The Edgar Faber Memorial Chapel/Chapel of the Good Shepherd
Nearly 90 Freemasons, Partners and Friends attended a service commemorating 50 years of the Chapel at the former Roskill Masonic Village.
The Founding Trustees of the Northern Masonic Association Trust Board were remarkable in not only conceiving the idea of a Village but also in perceiving the need for a Chapel.
The Village came first. With no Chapel on site, a Thanksgiving Service was held at the Cathedral Church of St Mary of Auckland on Sunday 12 March 1961 on the occasion of the Official Opening of the Roskill Masonic Village.
Services were then held on site, in the Residents’ Lounge. Some of you will remember that room with its view out towards the flag pole and the rose garden. Perhaps you attended one of the weekly services.
It wasn’t an ideal situation so the fundraising began for a dedicated Chapel. The plans were drawn and in 1966 the contract was let for the building work. It was expected to be completed in 30 weeks.
But as with all building work it took longer. The building was not officially opened until 24 February 1968, two years later. Fifty years ago yesterday.
We are here today to celebrate that important milestone.
The opening was a grand affair with the Governor General, Sir Arthur Porritt and Lady Porritt. And in keeping with an ecumenical church, a number of faiths were involved. The consecrating Chaplain was Rev Alexander (Sandy) Marshall, recently retired as the Minister at Somervell Presbyterian Church, with His Lordship the Bishop of Auckland, Eric Gowing, and His Grace Archbishop Liston also participating. The weather was perfect, just like today, with nearly 2,000 Brethren and their wives present.
One of the Northern Board’s founding Trustees and the first Chairman had been a prime mover for the Chapel. He did not live to see it finished but in recognition of his foresight, the Chapel was named in honour of him, The Edgar Faber Memorial Chapel.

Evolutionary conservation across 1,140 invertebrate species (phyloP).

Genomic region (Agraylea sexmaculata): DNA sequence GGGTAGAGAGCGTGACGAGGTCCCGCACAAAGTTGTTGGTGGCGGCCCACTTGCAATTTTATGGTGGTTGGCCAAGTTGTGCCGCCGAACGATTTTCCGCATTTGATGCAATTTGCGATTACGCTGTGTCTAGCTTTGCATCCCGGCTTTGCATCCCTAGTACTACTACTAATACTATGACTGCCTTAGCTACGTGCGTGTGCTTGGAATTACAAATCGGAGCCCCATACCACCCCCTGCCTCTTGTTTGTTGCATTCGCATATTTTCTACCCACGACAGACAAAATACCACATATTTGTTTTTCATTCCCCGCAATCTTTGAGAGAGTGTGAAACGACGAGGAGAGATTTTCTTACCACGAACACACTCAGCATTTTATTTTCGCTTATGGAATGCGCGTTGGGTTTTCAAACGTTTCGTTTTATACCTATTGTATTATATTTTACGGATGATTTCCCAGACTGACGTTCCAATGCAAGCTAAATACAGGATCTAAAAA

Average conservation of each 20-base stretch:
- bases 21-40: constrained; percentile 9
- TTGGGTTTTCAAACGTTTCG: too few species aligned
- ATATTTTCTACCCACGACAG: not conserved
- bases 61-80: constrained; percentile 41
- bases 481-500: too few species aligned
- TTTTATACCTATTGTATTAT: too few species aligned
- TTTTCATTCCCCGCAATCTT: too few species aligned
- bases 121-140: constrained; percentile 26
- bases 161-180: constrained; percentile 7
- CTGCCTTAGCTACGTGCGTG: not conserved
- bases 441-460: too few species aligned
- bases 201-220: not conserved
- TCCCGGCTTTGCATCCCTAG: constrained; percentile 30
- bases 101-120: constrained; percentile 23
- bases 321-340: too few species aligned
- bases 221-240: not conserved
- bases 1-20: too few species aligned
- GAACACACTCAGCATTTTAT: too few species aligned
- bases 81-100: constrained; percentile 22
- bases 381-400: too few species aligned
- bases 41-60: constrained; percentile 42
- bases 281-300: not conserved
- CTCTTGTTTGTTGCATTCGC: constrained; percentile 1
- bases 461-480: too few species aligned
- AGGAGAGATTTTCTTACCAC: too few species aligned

This building has many happy memories for us all, whether just in normal worship, or because of personal connections with all the marriages, baptisms and funerals held here.
Some features stand out.
The beautiful leadlight window in the East was a present to the Village by the Trustees of the ASB.
The four small windows represent the Coats of Arms of the four Constitutions, the Grand Lodges of England, Scotland, Ireland and New Zealand.
The Chapel Organ dedicated on Sunday 12 October 2003 in the memory of the Very Reverend John Rymer, Past Chaplain of the Village.
Throughout the chapel can be seen examples of the striking furniture, beautifully crafted by Warren Howard, the most recent addition being this Reserve Sacrament Box to my left, presented in November 2012.
There have also been a number of people involved over the years in running the chapel. Just a few of the names (and apologies that it is not a full list) will bring back memories:
The Sacristans: Ian Kerr, Joe McManemin, Dennis Greenstreet, Alan Bucheler, Bob Price, Frank Robbins, Bruce Anderson, Ed Parnell, Ken Galley, John Kernohan, and now Ian Boshier
The Organists: John Wentworth, Marilyn Goodall, Rodney Vialoux, Harvey Sadgrove, David Vujanic, Susan Gaddis, Les Borrell, Ian Carey
The Florists: Olive McEwen
The Chaplains: David Calder, Sandy Marshall, John Cumming, Adam McFarlane, Ernie Walsh, John Rymer, James Withers, Mark Anderson, Paul Clark, Marianne Hornburg and now Lucy Nguyen.
There have been many changes over the last fifty years and there will continue to be changes over the next fifty years as society continues to develop. Since November 2005, the Selwyn Foundation have treasured this building as the Masonic fraternity did before them. We are grateful to the Selwyn Foundation for their continued support of Lodge attendance at Sunday worship.
We all have our own memories of this building and all that has happened within it but let me close with a story from the past.
One past Chaplain, The Rev Ernie Walsh, had a prolific memory. He was able to quote poetry and scripture by heart. Mrs Walsh would sit in the rear pew and, when the time was right, she would hold up her left hand, tapping her wrist watch indicating it was time for her husband to stop talking.
On that note, I too take my leave – I do hope you will join us for morning tea adjacent and lets continue to reminisce about the first fifty years of this Chapel.